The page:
To better prepare geoscience majors for transfer I have also instituted a series of workshops that provide advanced skills training specifically designed for geoscience majors but open to the general student body. These training programs include topics such as Excel for scientific analysis, GIS, numerical weather prediction, and geophysical methods and are taught in cooperation with our local transfer institution and government agencies such as the USGS. Along with providing students with additional skill sets these programs also provide students the opportunity to work with university faculty and network with professional geoscientists.
Lastly, throughout the year, with the help of my colleague, I arrange campus visits with university faculty and program chairs. During these visits students learn about the internship opportunities available to them through our partnerships and also learn about specific program requirements and the skills they should focus on in order to be successful when they transfer.
Assuming the additional marketing and recruitment strategies work, entering students need the resources necessary to not only be successful in our introductory geoscience course but also in all required science courses. To increase success in geoscience courses I have worked with program faculty to develop more effective classroom pedagogies that keep students actively engaged with course content in ways that help them develop working models of Earth systems. In addition, faculty have also incorporated metacognitive strategies that help students develop effective and efficient study skills and allow students to accurately determine how well they understand course content.
In addition to the enhanced pedagogies I have also instituted an in-class peer mentoring program. Through this program, student tutors work with first-year students in geology, marine science, and meteorology laboratory sections. During the lab sections peer mentors are able to help students with course specific skills and help instructors identify commons issues students are struggling with in class. Peer mentors also offer and arrange group study sessions and skill clinics.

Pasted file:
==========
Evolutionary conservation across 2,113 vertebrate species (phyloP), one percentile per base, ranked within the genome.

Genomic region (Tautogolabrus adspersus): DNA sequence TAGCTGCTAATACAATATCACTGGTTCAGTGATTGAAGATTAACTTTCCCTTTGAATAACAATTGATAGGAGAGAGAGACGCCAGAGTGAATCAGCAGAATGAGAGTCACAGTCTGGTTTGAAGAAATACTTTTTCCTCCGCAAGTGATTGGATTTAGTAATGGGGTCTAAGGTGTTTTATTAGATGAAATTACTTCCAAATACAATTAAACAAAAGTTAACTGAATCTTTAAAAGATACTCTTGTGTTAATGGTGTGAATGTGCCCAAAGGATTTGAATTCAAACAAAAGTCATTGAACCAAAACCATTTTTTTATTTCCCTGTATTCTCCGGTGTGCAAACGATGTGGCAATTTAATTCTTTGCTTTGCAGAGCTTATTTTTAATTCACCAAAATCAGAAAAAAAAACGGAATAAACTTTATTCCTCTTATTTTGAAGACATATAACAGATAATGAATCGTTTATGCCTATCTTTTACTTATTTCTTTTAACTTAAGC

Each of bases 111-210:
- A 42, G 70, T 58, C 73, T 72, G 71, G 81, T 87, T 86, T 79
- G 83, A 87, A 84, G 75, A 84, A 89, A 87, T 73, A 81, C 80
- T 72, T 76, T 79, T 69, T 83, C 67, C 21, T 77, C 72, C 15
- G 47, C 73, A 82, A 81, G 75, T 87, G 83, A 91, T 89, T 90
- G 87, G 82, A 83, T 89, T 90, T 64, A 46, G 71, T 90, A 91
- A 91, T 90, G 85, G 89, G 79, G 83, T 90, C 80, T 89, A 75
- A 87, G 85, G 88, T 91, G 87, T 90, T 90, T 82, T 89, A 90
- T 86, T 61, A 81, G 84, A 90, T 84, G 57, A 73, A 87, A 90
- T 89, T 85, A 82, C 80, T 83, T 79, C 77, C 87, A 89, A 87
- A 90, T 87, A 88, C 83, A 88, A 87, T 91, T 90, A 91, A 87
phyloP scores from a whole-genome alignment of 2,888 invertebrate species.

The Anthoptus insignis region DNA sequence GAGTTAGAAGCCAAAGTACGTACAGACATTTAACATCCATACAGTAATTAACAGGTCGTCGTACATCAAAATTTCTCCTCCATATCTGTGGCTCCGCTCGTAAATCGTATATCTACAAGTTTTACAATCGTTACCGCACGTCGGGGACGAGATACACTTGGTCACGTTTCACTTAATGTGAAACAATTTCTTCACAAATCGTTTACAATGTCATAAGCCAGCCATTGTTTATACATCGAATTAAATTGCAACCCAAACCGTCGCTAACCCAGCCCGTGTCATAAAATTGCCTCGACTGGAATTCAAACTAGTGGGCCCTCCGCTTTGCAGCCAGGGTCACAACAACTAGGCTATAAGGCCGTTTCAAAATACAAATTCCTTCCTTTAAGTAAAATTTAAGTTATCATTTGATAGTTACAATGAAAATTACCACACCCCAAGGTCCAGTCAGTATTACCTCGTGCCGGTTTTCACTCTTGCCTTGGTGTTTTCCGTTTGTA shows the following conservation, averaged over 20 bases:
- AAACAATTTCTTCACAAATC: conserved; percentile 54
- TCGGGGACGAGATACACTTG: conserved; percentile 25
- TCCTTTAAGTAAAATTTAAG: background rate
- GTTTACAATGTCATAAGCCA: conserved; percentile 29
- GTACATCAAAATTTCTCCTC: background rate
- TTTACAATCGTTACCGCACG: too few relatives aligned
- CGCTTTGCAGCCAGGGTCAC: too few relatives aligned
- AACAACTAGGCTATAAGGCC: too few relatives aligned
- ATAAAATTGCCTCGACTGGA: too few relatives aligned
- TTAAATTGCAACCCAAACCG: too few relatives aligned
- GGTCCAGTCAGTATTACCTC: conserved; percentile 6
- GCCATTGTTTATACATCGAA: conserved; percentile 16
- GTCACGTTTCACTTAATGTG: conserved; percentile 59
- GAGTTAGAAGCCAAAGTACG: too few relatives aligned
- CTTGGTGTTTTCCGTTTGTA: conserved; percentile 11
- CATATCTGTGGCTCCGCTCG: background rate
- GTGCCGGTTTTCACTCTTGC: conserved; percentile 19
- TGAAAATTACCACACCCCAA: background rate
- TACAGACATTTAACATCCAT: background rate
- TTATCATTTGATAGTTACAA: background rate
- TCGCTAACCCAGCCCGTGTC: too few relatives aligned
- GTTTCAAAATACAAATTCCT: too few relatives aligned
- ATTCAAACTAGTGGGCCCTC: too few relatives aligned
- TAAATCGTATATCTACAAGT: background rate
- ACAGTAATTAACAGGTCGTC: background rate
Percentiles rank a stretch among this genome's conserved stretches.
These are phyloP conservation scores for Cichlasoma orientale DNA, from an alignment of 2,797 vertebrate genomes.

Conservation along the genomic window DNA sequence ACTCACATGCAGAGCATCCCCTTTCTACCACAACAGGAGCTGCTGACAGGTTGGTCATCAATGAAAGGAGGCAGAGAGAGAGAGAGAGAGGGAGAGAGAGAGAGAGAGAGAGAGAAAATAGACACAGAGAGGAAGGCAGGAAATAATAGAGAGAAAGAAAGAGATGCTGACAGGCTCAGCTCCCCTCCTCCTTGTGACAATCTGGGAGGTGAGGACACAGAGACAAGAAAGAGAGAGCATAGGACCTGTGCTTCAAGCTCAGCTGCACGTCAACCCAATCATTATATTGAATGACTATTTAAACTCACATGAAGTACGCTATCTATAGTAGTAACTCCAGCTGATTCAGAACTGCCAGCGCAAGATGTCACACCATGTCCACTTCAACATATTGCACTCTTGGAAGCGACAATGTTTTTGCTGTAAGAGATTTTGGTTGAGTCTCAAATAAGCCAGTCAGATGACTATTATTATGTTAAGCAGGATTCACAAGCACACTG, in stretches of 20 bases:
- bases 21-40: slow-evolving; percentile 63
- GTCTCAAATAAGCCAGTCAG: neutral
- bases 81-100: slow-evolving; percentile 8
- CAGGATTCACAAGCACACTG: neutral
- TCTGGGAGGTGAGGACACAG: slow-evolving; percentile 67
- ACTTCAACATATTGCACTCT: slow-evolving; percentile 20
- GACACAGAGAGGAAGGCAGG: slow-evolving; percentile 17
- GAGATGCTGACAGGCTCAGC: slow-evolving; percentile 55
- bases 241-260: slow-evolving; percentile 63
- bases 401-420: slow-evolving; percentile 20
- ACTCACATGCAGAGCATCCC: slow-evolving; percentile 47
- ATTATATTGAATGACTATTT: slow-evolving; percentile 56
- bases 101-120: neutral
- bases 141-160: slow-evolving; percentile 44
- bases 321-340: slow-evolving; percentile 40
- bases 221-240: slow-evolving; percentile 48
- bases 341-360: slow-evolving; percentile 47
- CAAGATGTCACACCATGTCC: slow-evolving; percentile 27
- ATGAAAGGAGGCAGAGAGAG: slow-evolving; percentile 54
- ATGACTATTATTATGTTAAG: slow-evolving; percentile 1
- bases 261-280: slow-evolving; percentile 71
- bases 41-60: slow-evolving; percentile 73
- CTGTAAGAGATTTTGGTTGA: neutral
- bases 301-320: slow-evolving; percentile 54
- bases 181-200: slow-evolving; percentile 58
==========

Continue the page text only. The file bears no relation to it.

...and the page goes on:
Over the course of the last three years we have seen a dramatic change in geoscience program. Prior to making these changes, program enrollment was declining and we were struggling to offer upper level geology courses. Since making these changes we have experienced a significant increase in enrollment in all geoscience disciplines. Over this period total college enrollment has decreased roughly 10%. In contrast, enrollment in geology courses increased 61%, in meteorology 125%, and in marine science 15%. Across all geoscience disciplines, success rates have increased to match non-science courses. Although we still struggle to attract underrepresented minority populations, demographic data shows that a smaller proportion of students identify as White and we have reversed our gender demographics to approximately match that of the college community. Lastly, data from our local transfer institution shows a 15% increase in transfers to geoscience associated majors.
Hoisch, T. D., & Bowie, J. I. (2010). Assessing factors that influence the recruitment of majors from introductory geology classes at Northern Arizona University. Journal of Geoscience Education, 58(3), 166-176.
Maltese, A. V., & Tai, R. H. (2011). Pipeline persistence: Examining the association of educational experiences with earned degrees in STEM among U.S. students. Sci. Ed., 95(5), 877-907. doi:10.1002/sce.2044.
O'Connell, S., & Holmes, M. A. (2011). Obstacles to the recruitment of minorities into the geosciences: A call to action. GSA Today, 21(6), 52-54. doi:10.1130/g105gw.